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My current task is to optimise a Monte Carlo Simulation that calculates Capital Adequacy figures by region for a set of Obligors.

It is running about 10 x too slow for where it will need to be in production and number or daily runs required. Additionally the granularity of the result figures will need to be improved down to desk possibly book level at some stage, the code I've been given is basically a prototype which is used by business units in a semi production capacity.

The application is currently single threaded so I'll need to make it multi-threaded, may look at System.Threading.ThreadPool or the Microsoft Parallel Extensions library but I'm constrained to .NET 2 on the server at this bank so I may have to consider this guy's port, http://www.codeproject.com/KB/cs/aforge_parallel.aspx.

I am trying my best to get them to upgrade to .NET 3.5 SP1 but it's a major exercise in an organisation of this size and might not be possible in my contract time frames.

I've profiled the application using the trial of dotTrace (http://www.jetbrains.com/profiler). What other good profilers exist? Free ones?

A lot of the execution time is spent generating uniform random numbers and then translating this to a normally distributed random number. They are using a C# Mersenne twister implementation. I am not sure where they got it or if it's the best way to go about this (or best implementation) to generate the uniform random numbers. Then this is translated to a normally distributed version for use in the calculation (I haven't delved into the translation code yet).

Also what is the experience using the following?

Any alternatives you know of? I'm a C# developer so would prefer C#, but a wrapper to C++ shouldn't be a problem, should it?

Maybe even faster leveraging the C++ implementations. I am thinking some of these libraries will have the fastest method to directly generate normally distributed random numbers, without the translation step. Also they may have some other functions that will be helpful in the subsequent calculations.

Also the computer this is on is a quad core Opteron 275, 8 GB memory but Windows Server 2003 Enterprise 32 bit. Should I advise them to upgrade to a 64 bit OS? Any links to articles supporting this decision would really be appreciated.

Anyway, any advice and help you may have is really appreciated.

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Why do you believe that throwing more threads at the problem will improve matters? –  Eric Lippert Jul 6 '09 at 18:29
    
At present the code is single threaded running on a quad core box, Opteron 275 to be precise. The code is written to run sequentially, either the compiler or the CLR or the CPU instruction set can take it's best guess at how to take this code and attempt to run portions of it in parallel to improve performance. Or I can write this code to run in a threaded parallel model so effectively suggesting to the CLR, compiler, CPU what can be run concurrently and let these lower level instructions then optimise execution. Your thoughts? –  m3ntat Jul 6 '09 at 19:08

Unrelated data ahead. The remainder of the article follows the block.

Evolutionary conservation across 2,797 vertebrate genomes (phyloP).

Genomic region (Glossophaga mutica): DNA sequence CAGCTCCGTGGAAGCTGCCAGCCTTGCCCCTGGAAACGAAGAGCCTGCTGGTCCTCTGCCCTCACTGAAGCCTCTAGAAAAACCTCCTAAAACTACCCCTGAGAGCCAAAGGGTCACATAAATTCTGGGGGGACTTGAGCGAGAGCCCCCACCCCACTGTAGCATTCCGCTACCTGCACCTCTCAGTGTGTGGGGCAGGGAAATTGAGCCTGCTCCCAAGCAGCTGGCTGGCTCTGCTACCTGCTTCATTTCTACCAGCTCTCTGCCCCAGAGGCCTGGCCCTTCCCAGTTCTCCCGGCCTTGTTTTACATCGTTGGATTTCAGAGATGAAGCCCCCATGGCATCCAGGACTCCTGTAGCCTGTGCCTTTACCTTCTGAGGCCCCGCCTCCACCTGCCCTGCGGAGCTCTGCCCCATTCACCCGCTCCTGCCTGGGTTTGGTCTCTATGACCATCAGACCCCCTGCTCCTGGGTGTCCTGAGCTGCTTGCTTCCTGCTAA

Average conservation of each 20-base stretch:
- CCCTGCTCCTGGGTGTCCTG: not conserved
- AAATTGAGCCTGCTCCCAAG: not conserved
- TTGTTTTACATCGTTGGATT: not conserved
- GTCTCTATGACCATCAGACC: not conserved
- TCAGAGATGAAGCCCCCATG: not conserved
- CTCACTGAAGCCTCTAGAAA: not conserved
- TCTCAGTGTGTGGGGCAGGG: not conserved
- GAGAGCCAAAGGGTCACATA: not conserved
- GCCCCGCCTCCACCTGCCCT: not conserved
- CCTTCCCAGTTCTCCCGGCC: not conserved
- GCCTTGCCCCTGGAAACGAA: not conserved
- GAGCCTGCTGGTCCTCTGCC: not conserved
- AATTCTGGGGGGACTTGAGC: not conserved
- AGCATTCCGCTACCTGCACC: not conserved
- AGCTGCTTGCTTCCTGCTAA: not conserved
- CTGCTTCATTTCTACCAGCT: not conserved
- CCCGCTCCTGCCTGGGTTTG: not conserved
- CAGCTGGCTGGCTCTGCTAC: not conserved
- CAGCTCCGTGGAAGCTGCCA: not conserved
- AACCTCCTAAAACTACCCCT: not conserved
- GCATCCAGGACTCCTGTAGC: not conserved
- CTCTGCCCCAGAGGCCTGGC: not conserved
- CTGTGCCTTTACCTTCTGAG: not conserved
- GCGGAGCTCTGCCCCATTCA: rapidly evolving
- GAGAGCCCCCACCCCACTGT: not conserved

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8GB of memory is 4 GB of waste on 32 bits... –  Not Sure Jul 6 '09 at 19:34
    
Anyone have any insight into the Parallel Extension library, anyone used Parallel.For the Microsoft version vs this codeproject.com/KB/cs/aforge_parallel.aspx opensource version also am looking for someone good with threads to weigh in and compare with the .net Threading options? because I am new to multi-threaded programming –  m3ntat Jul 6 '09 at 22:32

4 Answers 4

up vote 4 down vote accepted

I have found the Mersenne Twister to be quick. The problem may be in the algorithm (Box-Muller) to transform the uniform distrubution to Gaussian distribution. The standard algorithm looks like:

y1 = sqrt( - 2 ln(x1) ) cos( 2 pi x2 )
y2 = sqrt( - 2 ln(x1) ) sin( 2 pi x2 )

Where x1 and x2 are uniform random numbers and y1 and y2 are the gaussian distribution outputs.

The square roots are slow, but the trig is worse, and it is unstable close to 0. Taygeta's page on the subject gives a faster one (in pseudocode):

         float x1, x2, w, y1, y2;

     do {
             x1 = 2.0 * ranf() - 1.0;
             x2 = 2.0 * ranf() - 1.0;
             w = x1 * x1 + x2 * x2;
     } while ( w >= 1.0 );

     w = sqrt( (-2.0 * ln( w ) ) / w );
     y1 = x1 * w;
     y2 = x2 * w;

If they're not using something like this, you may be able to speed things up quite a bit by avoiding the trig functions or even pre-generating the random numbers.